He was beloved by the San Francisco faithful. He was a member of three World Series championship teams, while also bringing home the World Series MVP during 2012’s fall classic. Despite all of these seemingly good memories, for some reason, Pablo Sandoval, San Francisco’s former cuddly Kung Fu Panda, has decided to share with the world that he never intended to re-sign with San Francisco and that the only people he will miss are Giants’ Manager Bruce Bochy and former teammate Hunter Pence.
“I love Boch. He’s like my dad. He’s the only guy that I miss. And Hunter Pence. Just those guys,” Sandoval said during an interview with Bleacher Report’s Scott Miller. “But now, I feel like home.”
Does anyone else wonder why Sandoval has decided to spew vitriol and venom at the organization that gave him his start? This is a San Francisco organization that dealt with his lackadaisical approach to physical training, just like they dealt with the fluctuations in his performance on the field – with kindness and support. And the fan base, that didn’t care when Sandoval’s 2010 performance relegated him to the bench in favor of Juan Uribe, instead they cheered and encouraged his rise back to relevancy during 2011 while donning novelty Panda hats.
For some San Francisco fans, the loss of Sandoval during the offseason was expected. He was a highly-sought after player that was coveted by several teams, including Boston (who he signed with) and San Diego, for a position that has seen a decline in offensive production over the years.
The Giants, who are never one to overpay for a player (especially since signing Barry Zito to a seven-year, $126 million contract), were cautious of the asking price for Sandoval. During his seven years with the Giants, Sandoval slashed a respectable .294/.346/.465 with 106 home runs, 192 doubles and 462 RBI during the regular season. His power numbers are slightly skewed from playing at AT&T Park and some of the other pitcher-friendly ballparks in the National League West.
It was in the postseason where Sandoval seemed to shine most for the Giants. In three postseason appearances, Sandoval slashed .344/.389/.545 with six home runs, 13 doubles and 20 RBI. He batted .429 during the 2014 World Series and .500 during his MVP performance during 2012. He had only one at-bat during the Giants’ World Series title in 2010.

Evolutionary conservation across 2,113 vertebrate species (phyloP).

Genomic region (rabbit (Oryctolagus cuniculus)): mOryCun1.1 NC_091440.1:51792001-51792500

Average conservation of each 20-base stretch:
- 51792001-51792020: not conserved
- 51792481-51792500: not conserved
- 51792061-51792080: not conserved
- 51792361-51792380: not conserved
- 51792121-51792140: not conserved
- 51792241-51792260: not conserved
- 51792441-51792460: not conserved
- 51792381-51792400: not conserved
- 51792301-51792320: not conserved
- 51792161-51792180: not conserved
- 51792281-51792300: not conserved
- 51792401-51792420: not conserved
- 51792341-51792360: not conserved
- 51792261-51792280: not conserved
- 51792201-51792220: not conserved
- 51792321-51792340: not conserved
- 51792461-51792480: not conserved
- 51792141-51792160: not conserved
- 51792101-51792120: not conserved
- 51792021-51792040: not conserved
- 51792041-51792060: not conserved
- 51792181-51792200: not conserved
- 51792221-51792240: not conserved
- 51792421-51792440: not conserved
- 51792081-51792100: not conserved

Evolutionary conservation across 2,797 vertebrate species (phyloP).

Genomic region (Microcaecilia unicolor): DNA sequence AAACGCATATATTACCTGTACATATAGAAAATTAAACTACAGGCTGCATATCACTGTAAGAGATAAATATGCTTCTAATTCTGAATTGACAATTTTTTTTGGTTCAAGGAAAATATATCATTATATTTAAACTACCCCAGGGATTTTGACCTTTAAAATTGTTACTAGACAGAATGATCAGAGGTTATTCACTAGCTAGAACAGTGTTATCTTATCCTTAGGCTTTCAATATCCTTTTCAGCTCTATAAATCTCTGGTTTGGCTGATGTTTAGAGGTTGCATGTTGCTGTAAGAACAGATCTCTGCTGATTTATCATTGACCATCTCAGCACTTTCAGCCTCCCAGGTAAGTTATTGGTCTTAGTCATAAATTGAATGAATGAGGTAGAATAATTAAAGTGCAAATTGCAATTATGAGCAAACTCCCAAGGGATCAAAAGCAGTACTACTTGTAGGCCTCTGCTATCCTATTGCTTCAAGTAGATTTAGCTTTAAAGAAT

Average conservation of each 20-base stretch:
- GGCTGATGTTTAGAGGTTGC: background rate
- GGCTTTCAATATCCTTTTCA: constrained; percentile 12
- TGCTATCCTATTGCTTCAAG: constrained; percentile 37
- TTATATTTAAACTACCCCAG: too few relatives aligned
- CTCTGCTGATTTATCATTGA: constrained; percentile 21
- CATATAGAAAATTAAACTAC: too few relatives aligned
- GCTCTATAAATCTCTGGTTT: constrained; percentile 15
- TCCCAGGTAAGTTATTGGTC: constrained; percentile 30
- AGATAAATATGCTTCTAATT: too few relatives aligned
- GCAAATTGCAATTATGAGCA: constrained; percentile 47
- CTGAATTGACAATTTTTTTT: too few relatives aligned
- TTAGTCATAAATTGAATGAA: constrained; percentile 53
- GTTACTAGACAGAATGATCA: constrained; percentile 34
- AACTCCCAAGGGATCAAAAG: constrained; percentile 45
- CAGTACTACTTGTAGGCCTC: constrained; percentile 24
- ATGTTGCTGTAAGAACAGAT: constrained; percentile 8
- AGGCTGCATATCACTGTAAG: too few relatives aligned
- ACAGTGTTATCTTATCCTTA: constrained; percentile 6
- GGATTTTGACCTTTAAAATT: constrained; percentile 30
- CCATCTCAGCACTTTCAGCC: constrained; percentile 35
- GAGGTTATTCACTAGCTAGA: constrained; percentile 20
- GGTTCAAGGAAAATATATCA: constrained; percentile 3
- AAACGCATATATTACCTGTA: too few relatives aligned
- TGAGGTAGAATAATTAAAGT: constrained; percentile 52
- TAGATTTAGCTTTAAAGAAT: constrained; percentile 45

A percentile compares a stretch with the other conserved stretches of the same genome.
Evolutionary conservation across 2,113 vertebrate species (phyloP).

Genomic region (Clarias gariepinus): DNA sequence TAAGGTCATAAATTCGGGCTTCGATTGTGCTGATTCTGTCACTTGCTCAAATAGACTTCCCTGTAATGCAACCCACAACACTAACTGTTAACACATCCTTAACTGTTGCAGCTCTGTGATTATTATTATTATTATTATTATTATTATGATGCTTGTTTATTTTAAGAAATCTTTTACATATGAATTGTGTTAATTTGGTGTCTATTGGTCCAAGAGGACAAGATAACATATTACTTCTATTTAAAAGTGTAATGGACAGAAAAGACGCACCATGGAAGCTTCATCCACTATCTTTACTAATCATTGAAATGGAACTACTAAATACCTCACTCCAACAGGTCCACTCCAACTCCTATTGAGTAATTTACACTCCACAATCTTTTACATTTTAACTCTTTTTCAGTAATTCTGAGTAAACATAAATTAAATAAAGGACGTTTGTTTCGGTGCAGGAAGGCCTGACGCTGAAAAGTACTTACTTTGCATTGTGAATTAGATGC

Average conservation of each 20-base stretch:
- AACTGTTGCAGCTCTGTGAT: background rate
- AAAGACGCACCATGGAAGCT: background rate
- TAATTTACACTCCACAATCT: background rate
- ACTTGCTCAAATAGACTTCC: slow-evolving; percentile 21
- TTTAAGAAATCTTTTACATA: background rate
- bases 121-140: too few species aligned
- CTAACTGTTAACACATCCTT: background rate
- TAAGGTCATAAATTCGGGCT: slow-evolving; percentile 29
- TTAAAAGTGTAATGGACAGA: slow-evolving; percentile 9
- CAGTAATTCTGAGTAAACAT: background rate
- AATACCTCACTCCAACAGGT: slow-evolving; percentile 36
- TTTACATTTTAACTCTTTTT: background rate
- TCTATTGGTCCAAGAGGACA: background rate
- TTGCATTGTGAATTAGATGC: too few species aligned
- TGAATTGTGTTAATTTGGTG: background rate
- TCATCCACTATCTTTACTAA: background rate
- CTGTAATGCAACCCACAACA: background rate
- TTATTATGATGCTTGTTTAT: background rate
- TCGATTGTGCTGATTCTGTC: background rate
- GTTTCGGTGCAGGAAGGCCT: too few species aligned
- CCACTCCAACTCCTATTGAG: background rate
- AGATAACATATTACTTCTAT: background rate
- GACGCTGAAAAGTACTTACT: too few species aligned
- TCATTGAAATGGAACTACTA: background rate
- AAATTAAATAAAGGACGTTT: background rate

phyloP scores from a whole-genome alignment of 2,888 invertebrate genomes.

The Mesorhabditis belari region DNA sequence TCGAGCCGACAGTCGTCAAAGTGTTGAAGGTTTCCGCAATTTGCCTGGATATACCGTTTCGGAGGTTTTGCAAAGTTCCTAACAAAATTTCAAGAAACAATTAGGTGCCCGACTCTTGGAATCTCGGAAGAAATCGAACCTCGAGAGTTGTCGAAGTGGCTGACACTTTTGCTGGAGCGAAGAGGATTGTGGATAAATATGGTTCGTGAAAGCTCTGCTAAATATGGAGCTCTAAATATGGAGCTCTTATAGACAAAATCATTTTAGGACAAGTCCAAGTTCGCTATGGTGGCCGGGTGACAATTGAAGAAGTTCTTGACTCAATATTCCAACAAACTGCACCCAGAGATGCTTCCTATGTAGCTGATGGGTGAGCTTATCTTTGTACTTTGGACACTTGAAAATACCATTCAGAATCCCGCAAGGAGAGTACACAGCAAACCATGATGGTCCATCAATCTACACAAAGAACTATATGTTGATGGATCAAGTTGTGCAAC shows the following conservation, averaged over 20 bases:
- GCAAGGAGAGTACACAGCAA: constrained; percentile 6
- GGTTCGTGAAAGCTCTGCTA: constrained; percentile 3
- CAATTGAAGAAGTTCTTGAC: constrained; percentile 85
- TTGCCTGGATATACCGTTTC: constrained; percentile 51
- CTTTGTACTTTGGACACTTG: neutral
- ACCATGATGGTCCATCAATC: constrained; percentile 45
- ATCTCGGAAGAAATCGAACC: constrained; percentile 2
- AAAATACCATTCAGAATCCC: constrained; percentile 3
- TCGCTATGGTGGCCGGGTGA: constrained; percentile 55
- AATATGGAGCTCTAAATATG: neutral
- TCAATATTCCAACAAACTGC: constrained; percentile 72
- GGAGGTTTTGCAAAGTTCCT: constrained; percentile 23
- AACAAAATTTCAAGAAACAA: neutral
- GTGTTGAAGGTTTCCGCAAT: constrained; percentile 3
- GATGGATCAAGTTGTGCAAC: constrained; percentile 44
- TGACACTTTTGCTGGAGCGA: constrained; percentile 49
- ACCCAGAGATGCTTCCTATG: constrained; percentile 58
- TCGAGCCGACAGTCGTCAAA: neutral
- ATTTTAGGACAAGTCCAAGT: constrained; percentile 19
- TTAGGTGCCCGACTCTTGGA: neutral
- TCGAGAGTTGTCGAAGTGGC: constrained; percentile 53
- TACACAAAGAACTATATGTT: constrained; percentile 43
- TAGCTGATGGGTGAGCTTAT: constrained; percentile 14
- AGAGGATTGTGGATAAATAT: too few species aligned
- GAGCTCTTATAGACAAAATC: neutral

Sandoval’s ability to shine during the postseason leaves you wondering why he didn’t do more in the regular season. Although this is a question that Giant fans and the San Francisco front office undoubtedly would have liked answered, it didn’t stop the Giants from making a very competitive offer this offseason in hopes of retaining Sandoval, an offer that even he acknowledged was higher than the five-year, $95 million he signed for in Boston.
“The Giants made a good offer,” said the 28-year-old-former Giant third baseman about the deal. “I didn’t want to take it. I left money on the table in San Francisco. It is not about the money. It is how you treat the player.”
Sandoval added that the decision to leave the Bay Area was not too difficult.
So was he really treated unfairly by the Giants organization?
All the front office asked of Sandoval was to arrive in better shape, so he could live up to the immense potential the organization saw in him from day one. When he didn’t appear to take this suggestion seriously, the front office made him a contract offer during spring training of 2014, one that the former San Francisco third baseman thought was too low.
“I knew early in spring training last year I was going to leave,” Sandoval added during his interview with Miller. “They didn’t respect my agent. Contract talks, everything. “
He added that Giants General Manager Brian Sabean did not speak kindly with Sandoval’s agents at SPS Sports Group.
So Sandoval balked at the contract, played out the year the year with San Francisco and claimed another championship ring. He put together a solid, if unspectacular season during 2014, slashing .279/.324/.415 with 16 home runs and 73 RBI. He played good defense, finishing with a .971 fielding percentage, better than the league average of .962.
The Giants had taken the chance on losing one of the fans’ favorite players. The front office was hoping the winning atmosphere and fan base could convince Sandoval to stay. Instead, he left town for what he perceived to be greener pastures.
“If you want me around, you make the effort to push and get me back,” said Sandoval.
Well, the Boston Red Sox did make the push to acquire him. He will undoubtedly endear himself to another fan base, just like he did in San Francisco. Sandoval shirts are already on sale, and soon Fenway Park will be filled with Panda hats.
Sandoval will quickly realize there is a difference between Bay Area fans and Boston fans. San Francisco fans are more forgiving. If Sandoval goes out and hits .268/.323/.409 with 13 home runs and 63 RBI like he did during the 2011 season and the Boston fans get on him, will he tell Red Sox Nation to respect him? And if so, how does he think they will respond?
Maybe before signing his name on the dotted line, Sandoval should have had talks with Carl Crawford and Adrian Gonzalez about their time in Boston. Both players seem to have felt a weight lifted from their shoulders after being traded from Boston to Los Angeles. Or maybe he should have called former teammate Barry Zito and asked how the Giant fan base stood by him while he underperformed after signing a huge contract.
Either way, Sandoval is gone. He should quit discussing the negatives of his last season with San Francisco and focus on the positives he had during his seven seasons by the bay, because come mid-season, if he is struggling in Boston, Sandoval may be wishing he stayed in San Francisco.